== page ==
The Past’s First Lesson: Beware of False Historical Analogies

Italian Prime Minister Benito Mussolini, German Chancellor Adolf Hitler, interpreter Paul Otto Gustav Schmidt and British Prime Minister Neville Chamerlain, Munich, Germany, Sept. 29, 1938 (German Federal Archives photo).
Italian Prime Minister Benito Mussolini, German Chancellor Adolf Hitler, interpreter Paul Otto Gustav Schmidt and British Prime Minister Neville Chamerlain, Munich, Germany, Sept. 29, 1938 (German Federal Archives photo).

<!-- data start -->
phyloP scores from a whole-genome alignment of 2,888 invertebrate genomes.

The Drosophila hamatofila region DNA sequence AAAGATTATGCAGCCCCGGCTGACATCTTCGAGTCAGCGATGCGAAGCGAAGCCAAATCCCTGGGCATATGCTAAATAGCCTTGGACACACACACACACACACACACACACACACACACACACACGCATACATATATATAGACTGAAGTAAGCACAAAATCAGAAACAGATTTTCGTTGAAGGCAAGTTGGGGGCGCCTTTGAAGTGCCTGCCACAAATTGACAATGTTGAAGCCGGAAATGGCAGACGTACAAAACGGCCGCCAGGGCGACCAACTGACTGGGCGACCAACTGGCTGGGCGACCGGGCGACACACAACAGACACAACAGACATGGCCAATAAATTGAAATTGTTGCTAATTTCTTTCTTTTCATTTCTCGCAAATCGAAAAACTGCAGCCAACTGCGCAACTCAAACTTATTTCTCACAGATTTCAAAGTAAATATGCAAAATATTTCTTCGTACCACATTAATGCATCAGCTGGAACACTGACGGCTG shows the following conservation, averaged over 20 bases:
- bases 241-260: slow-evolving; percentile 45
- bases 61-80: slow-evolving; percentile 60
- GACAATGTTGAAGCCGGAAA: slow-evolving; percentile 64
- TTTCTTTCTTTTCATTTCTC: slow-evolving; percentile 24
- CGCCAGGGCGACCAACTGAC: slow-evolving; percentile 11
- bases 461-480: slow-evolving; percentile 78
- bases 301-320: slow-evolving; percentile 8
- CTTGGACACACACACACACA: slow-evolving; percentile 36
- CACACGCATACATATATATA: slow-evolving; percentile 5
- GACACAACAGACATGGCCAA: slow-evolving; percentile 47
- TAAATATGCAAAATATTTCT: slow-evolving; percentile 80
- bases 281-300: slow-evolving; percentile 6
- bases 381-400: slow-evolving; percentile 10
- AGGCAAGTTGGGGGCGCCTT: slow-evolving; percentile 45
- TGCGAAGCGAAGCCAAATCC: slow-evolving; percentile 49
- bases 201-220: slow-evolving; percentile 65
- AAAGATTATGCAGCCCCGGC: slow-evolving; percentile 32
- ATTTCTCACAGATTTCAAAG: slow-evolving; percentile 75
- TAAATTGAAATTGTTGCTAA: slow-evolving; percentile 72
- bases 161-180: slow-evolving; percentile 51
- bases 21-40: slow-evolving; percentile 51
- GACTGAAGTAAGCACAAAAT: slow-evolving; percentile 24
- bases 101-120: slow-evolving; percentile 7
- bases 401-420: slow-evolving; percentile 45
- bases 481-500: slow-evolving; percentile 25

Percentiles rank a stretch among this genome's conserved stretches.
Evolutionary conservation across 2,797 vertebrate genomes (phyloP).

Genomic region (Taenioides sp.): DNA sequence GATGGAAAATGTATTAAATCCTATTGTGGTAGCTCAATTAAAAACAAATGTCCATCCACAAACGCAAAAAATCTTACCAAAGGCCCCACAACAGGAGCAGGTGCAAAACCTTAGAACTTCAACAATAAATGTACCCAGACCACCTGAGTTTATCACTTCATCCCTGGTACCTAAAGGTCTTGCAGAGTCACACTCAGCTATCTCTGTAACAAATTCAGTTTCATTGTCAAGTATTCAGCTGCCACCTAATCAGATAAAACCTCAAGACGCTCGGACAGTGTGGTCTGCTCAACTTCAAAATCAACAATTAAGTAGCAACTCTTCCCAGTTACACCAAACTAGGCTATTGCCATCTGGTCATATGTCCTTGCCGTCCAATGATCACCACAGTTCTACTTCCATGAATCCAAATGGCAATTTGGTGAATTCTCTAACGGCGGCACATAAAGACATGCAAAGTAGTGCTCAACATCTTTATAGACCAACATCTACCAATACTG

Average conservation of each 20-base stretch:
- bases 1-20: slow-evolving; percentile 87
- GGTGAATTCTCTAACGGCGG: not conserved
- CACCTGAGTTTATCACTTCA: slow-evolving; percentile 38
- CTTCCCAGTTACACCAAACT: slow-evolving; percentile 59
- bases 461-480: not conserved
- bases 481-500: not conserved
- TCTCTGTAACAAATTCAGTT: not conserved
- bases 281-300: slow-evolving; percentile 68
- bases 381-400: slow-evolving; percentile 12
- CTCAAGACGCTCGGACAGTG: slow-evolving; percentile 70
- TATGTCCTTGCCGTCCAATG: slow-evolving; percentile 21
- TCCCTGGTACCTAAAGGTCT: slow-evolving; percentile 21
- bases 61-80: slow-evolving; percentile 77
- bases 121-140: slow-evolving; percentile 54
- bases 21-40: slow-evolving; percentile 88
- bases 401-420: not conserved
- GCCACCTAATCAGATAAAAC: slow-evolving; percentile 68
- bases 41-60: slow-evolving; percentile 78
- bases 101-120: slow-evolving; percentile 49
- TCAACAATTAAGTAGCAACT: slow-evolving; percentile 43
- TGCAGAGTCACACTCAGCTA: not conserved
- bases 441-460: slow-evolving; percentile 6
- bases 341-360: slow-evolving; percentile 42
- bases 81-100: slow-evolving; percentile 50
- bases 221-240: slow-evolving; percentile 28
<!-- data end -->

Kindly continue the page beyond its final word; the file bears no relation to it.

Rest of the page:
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The Nobel-winning author William Faulkner once famously wrote, “The past is never dead. It’s not even past.” While Faulkner’s insight applies to a wide array of human affairs, it has become something of a professional hazard for foreign policy pundits. There is perhaps no field of public policy more regularly misdescribed and misrepresented by false historical analogies than international affairs. It’s a problem that exists across the political spectrum—both for hawks, who view any willingness to utilize diplomacy or deal with nefarious regimes as another Munich and any reluctance to use military force as a concession to tyrants; and for […]

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